Rank the Rankings

University Rankings are popular. And some of them are quite influential, even though their methodologies leave a lot to be desired. A good example of this influence is for instance the fact that in Malaysia, Ministers and even the Prime Minister have reacted to the Times Higher Education Supplement ranking of universities (very well reported on in this blog, here and here and here, and many more posts)

The Education Policy Institute now has a report on these league tables (a sort of ranking of rankings). Surprisingly (or not?), they point to the German model as a best practice. It’s surprising because it’s not a ranking in the way we know it, like the Newsweek ranking, the THES ranking or the Shanghai Jiao Tong Ranking.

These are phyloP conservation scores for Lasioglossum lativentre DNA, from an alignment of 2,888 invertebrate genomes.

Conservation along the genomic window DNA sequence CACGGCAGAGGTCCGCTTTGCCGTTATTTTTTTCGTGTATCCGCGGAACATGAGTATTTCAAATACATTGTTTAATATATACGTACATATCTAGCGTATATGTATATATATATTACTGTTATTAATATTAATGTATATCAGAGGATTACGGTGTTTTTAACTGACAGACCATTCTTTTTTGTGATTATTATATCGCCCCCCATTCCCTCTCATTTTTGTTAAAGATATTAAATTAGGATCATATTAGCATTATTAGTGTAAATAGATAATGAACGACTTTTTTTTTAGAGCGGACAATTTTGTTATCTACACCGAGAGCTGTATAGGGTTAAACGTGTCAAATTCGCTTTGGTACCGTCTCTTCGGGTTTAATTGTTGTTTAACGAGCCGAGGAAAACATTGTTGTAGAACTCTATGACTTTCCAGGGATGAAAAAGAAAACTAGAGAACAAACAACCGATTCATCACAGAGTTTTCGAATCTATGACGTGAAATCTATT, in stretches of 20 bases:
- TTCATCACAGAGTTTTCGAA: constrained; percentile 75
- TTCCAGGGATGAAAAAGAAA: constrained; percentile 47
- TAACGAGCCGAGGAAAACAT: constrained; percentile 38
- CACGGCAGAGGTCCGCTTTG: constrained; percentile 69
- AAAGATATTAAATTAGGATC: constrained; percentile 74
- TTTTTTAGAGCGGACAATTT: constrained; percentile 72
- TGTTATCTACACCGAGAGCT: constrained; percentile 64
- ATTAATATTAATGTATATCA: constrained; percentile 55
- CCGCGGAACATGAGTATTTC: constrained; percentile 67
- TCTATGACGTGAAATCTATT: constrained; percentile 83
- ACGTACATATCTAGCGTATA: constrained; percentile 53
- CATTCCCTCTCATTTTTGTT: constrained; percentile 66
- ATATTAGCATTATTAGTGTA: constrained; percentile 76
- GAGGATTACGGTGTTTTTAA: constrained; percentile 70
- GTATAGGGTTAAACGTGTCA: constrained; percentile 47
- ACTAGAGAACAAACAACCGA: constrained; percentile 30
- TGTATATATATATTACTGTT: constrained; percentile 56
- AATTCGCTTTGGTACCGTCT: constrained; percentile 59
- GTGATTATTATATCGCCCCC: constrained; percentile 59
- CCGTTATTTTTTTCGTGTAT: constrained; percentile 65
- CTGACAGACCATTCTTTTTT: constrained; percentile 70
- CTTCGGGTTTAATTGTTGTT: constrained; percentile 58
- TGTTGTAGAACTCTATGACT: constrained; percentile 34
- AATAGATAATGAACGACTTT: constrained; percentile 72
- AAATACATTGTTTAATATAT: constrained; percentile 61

This ranking is developed by the Centre for Higher Education Development (CHE) and its English version is offered through the DAAD website. In this ranking, you personally give your ranking criteria and the priority in these criteria. The site then gives you the best university for your subject (you can also search by university or by city).

The CHE methodology has also attracted the attention from other European countries such as Denmark, Belgium and the Netherlands (here they already started with a weak copycat of the CHE ranking). In the long term it might develop into a European wide ranking, where students are able to rank universities throughout Europe, based on their own preferences.

For those that still want to see a ranking. Here is my ranking of political science departments in Germany:

  1. Humboldt-Universitaet Berlin
  2. Universitaet Mannheim
  3. Universitaet Tuebingen
  4. Universitaet Bremen
  5. Universitaet Konstanz

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